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RIGA – Latvian Prime Minister Maris Kucinskis (Greens/Farmers) during the planned meeting with representatives of the Financial Crimes Enforcement Network (FinCEN) of the U.S. Department of the Treasury hopes to find answers to a number of questions, especially regarding the bribery cases mentioned in FinCEN’s report as so far no detailed information or facts to prove them have been made available.
Kucinskis said in an interview with commercial LNT television today that the meeting with FinCEN representatives is planned for tomorrow.
"This is one of the most important questions to which we have not received any further information," said Kucinskis, commenting on the FinCEN’s mention of bribes given to Latvian officials.
The Corruption Prevention Bureau (KNAB) has not provided any information whether it has received additional proof from FinCEN in relation to bribes allegedly given by ABLV Bank to Latvian officials. KNAB chief Jekabs Strraume just said that this issue will be discussed during the meeting with FinCEN representatives this week.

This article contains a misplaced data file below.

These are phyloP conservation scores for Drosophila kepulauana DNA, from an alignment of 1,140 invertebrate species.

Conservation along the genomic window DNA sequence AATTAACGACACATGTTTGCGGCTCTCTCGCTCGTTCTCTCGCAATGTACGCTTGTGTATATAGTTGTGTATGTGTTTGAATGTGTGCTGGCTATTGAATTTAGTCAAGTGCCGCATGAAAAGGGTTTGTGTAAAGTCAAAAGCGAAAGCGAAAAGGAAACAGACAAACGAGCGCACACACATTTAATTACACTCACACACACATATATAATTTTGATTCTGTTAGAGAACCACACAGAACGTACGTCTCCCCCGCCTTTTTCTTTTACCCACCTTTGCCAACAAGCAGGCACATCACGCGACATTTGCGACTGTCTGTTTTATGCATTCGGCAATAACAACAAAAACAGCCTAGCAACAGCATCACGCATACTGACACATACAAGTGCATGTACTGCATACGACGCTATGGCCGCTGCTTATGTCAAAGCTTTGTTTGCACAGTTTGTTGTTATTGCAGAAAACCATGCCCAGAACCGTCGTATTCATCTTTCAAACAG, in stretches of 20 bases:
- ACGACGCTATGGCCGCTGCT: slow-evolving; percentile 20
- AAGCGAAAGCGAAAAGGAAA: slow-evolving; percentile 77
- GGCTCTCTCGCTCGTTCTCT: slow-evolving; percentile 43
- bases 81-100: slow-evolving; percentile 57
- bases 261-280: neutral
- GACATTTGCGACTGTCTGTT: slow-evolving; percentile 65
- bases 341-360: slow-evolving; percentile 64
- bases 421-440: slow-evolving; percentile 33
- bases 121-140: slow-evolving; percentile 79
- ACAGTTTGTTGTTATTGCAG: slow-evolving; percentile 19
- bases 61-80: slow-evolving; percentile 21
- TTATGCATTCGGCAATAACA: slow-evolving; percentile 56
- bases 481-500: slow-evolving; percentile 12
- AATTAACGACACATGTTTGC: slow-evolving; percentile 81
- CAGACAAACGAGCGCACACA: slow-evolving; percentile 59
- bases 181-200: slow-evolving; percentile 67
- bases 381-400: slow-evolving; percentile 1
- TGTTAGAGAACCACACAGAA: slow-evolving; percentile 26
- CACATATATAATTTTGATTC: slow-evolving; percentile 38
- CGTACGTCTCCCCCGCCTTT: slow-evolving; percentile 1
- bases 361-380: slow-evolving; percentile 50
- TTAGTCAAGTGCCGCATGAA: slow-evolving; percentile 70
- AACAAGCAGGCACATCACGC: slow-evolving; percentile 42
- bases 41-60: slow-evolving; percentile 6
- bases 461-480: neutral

As reported, the Finance and Capital Market Commission, acting on the instructions from the European Central Bank (ECB), ordered ABLV Bank to stop all payments as of February 19 following a report by the Financial Crimes Enforcement Network (FinCEN) of the U.S. Department of Treasury about ABLV Bank's involvement in international money laundering schemes and corruption. On February 24, the Finance and Capital Market Commission made a decision on occurrence of unavailability of deposits at ABLV Bank.
Shareholders of ABLV Bank at an extraordinary meeting last Monday made a decision to start the liquidation process in order to protect interests of its clients and creditors. ABLV Bank believes that in this way it will be possible to ensure active protection of its customers, the bank said in a statement.
The bank’s management has rejected all the allegations made in the FinCEN report and is determined to refute them.